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Hank Aaron’s dignity, grace made baseball better game

Hank Aarfollows flight his then-record 715th home run April 8 1974. He finished his career with 755. | Harry Harris~AP

Hank Aaron follows the flight of his then-record 715th home run on April 8, 1974. He finished his career with 755. | Harry Harris~AP

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Updated: July 1, 2012 12:44PM

MILWAUKEE — Thirty-six years have passed since Hank Aaron slugged the last of his 755 home runs, a total that stood out as one of the most prestigious, unassailable records in baseball until Barry Bonds
surpassed it via means that always will evoke suspicion and disdain.

It has been 30 years since Aaron gained first-ballot entry to the Hall of Fame.

At 78, he is gray-haired, soft-spoken, slightly stooped and quite a few pounds heavier than his panther-like playing weight of 180. Yet Aaron has come to symbolize baseball greatness more than he ever did as a player, even as he compiled one of the most distinguished resumés in the game.

The passage of time has increased our appreciation for what he did and for the noble, indomitable and above-reproach manner in which he did it, facing down spirit-crushing pressure. Aaron was a black man chasing after a white legend at a time when Jim Crow was alive and kicking in many parts of the country. Even growing up in the Deep South didn’t prepare Aaron for the animosity he encountered as he sought to supplant the magical Babe Ruth as the home-run king.

‘‘Hank’s dignity and grace in the face of bigotry was and is inspiring,’’ commissioner Bud Selig, his longtime friend, said in introducing Aaron at Marquette University’s commencement ceremony Sunday.

Nearly 2,500 Marquette graduates received diplomas as their families looked on proudly at the Bradley Center. It’s not likely that a single one of those mostly 20-something grads ever saw Aaron play ball, but he was a popular choice to address the Class of 2012 as its commencement speaker. Aaron was introduced to a standing ovation, and applause interrupted his speech several times.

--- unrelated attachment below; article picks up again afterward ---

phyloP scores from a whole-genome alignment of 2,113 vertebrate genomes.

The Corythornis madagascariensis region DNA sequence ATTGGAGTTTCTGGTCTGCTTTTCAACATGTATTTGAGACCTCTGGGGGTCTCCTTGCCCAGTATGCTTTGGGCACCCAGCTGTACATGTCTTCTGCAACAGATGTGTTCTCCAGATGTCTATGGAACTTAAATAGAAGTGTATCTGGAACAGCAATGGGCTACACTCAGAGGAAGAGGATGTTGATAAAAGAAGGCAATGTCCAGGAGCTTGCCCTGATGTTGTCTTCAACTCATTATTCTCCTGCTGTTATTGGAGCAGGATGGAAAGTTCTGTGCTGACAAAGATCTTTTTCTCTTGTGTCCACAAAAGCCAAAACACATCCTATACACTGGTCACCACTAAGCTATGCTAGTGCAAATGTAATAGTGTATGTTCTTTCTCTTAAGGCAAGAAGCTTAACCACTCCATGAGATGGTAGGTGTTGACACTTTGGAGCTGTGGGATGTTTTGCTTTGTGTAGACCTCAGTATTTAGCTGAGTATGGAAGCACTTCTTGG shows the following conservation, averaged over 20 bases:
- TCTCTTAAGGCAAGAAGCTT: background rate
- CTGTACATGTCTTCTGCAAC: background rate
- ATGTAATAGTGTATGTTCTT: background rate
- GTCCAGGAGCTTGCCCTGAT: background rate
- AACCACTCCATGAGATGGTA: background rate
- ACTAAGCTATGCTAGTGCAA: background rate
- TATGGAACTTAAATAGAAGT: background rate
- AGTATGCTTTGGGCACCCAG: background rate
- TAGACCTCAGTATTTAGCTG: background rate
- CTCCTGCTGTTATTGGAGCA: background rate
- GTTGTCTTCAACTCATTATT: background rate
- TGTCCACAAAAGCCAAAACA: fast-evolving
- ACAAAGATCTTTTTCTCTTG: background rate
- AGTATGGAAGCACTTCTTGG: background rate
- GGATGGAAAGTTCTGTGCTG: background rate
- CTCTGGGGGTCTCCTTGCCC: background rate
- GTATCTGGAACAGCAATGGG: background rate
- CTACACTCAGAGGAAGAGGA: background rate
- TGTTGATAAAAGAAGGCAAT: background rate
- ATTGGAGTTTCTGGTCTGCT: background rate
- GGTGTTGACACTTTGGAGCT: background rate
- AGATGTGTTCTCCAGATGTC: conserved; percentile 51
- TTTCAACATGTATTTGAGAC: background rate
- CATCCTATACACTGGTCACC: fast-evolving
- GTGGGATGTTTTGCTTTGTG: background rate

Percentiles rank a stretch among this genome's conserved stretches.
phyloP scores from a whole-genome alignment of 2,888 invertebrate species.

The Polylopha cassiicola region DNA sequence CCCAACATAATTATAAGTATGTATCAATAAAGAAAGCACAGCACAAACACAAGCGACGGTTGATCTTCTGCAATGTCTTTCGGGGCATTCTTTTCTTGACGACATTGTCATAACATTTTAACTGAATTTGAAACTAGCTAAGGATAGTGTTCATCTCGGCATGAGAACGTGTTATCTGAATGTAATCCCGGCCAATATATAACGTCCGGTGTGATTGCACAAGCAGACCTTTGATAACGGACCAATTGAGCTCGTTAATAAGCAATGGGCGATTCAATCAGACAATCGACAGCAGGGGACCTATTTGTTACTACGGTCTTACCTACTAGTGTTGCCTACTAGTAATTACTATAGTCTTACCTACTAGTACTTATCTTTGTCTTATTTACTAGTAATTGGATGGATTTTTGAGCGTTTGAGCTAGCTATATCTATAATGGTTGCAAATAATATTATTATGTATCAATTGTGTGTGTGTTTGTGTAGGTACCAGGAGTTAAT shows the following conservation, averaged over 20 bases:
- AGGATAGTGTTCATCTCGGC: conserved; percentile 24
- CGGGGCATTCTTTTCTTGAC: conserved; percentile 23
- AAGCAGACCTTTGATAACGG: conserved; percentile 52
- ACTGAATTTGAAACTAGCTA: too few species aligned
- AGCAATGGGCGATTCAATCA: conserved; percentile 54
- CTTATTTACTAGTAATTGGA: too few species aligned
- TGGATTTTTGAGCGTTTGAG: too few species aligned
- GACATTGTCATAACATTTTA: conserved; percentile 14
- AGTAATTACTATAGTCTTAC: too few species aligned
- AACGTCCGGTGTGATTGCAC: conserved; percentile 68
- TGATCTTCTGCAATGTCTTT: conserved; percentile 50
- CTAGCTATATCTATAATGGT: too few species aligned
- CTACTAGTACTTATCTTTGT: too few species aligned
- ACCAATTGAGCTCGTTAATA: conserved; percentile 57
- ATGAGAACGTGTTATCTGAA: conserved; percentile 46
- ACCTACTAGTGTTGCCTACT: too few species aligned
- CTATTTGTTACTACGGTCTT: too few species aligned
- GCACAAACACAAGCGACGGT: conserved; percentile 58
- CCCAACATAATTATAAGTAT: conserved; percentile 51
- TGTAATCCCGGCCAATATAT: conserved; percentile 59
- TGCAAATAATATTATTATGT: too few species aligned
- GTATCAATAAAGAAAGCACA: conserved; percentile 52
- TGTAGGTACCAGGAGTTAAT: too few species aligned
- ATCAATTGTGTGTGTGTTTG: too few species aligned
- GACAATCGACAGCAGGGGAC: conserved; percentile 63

‘‘He is a living illustration of the university’s highest aspirations and ideals,’’ the Rev. Scott Pilarz, Marquette’s president, said in conferring an honorary doctorate in humane letters on Aaron.

Milwaukee has a sad history of unrequited love with its athletic heroes. Vince Lombardi went away. So did Kareem Abdul-Jabbar. Paul Molitor. Brett Favre. Prince Fielder.

The entire Braves team went away to Atlanta a decade after Aaron, Eddie Mathews and Warren Spahn helped deliver Milwaukee’s only World Series title in 1957. Selig, then a Milwaukee car dealer, sought to right that wrong when he bought the Seattle Pilots and moved them to Beer Town for the 1969 season, renaming them the Brewers.

Five years later, he brought Aaron back from Atlanta, enabling him to close out his Hall of Fame career in a city that always has embraced him.

‘‘The city of Milwaukee helped to shape my dreams and my life and mold me into the man I am today,’’ Aaron told the graduates. ‘‘I can never forget that here I found acceptance, encouragement, self-confidence and lifelong friends.’’

Goal-setting, dedication, resolve and community service were Aaron’s points of emphasis during a 15-minute speech that was as understated, eloquent and dignified as the man himself. Aaron could not be more unlike the smugly self-absorbed Bonds, a churlish poster child for a generation of chemically enhanced musclemen whose slugging feats did more to desecrate the game than to honor it.

More recently Ryan Braun, Aaron’s heir as a Milwaukee MVP, has come under strong suspicion as a drug cheat, even though his 50-game suspension for a positive test was overturned on a technicality.

Aaron maintained a respectful silence and distanced himself from Bonds’ chase of his home-run record.

‘‘There are absolutely no acceptable shortcuts to success in life,’’ he said. ‘‘Cheating for whatever reason and in any field is wrong and is, at best, a temporary solution to a greater problem. At some point, quick fixes come back to haunt you and might destroy your body and your dreams.’’

Because of what he went through, it’s hard to say baseball was a better game in Aaron’s day.

But it’s a better game for his presence.

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